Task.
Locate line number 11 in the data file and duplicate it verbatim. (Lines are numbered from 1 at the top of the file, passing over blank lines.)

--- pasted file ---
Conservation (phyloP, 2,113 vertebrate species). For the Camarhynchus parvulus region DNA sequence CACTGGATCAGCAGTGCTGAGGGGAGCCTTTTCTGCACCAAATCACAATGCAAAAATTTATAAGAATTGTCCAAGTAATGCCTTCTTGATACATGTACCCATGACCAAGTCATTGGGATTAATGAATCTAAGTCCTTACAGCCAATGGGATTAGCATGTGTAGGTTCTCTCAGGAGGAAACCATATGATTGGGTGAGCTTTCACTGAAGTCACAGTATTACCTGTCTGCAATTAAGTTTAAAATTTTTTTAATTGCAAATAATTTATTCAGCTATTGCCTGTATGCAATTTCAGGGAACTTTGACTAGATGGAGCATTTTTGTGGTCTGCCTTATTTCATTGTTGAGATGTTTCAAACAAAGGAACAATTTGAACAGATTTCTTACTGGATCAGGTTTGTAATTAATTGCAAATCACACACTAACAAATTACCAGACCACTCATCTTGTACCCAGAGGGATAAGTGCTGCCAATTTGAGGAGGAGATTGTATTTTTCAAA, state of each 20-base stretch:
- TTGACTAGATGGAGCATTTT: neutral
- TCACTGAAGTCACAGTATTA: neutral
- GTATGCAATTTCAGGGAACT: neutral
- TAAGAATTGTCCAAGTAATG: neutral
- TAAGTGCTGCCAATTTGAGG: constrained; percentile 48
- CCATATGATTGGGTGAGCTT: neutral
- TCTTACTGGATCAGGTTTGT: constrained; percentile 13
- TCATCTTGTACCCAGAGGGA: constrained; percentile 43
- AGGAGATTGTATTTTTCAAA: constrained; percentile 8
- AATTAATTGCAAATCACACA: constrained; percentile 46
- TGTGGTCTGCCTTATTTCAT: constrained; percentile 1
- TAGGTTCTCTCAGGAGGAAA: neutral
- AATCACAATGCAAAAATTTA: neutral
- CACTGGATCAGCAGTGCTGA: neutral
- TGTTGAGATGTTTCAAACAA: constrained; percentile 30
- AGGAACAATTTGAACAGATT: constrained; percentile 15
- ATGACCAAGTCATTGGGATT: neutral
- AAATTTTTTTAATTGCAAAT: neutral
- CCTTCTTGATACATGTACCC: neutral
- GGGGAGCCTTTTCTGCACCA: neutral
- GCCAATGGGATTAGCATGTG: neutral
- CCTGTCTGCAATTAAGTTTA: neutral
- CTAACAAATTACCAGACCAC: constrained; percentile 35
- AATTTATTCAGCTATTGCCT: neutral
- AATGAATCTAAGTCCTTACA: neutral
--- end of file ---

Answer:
- AATTAATTGCAAATCACACA: constrained; percentile 46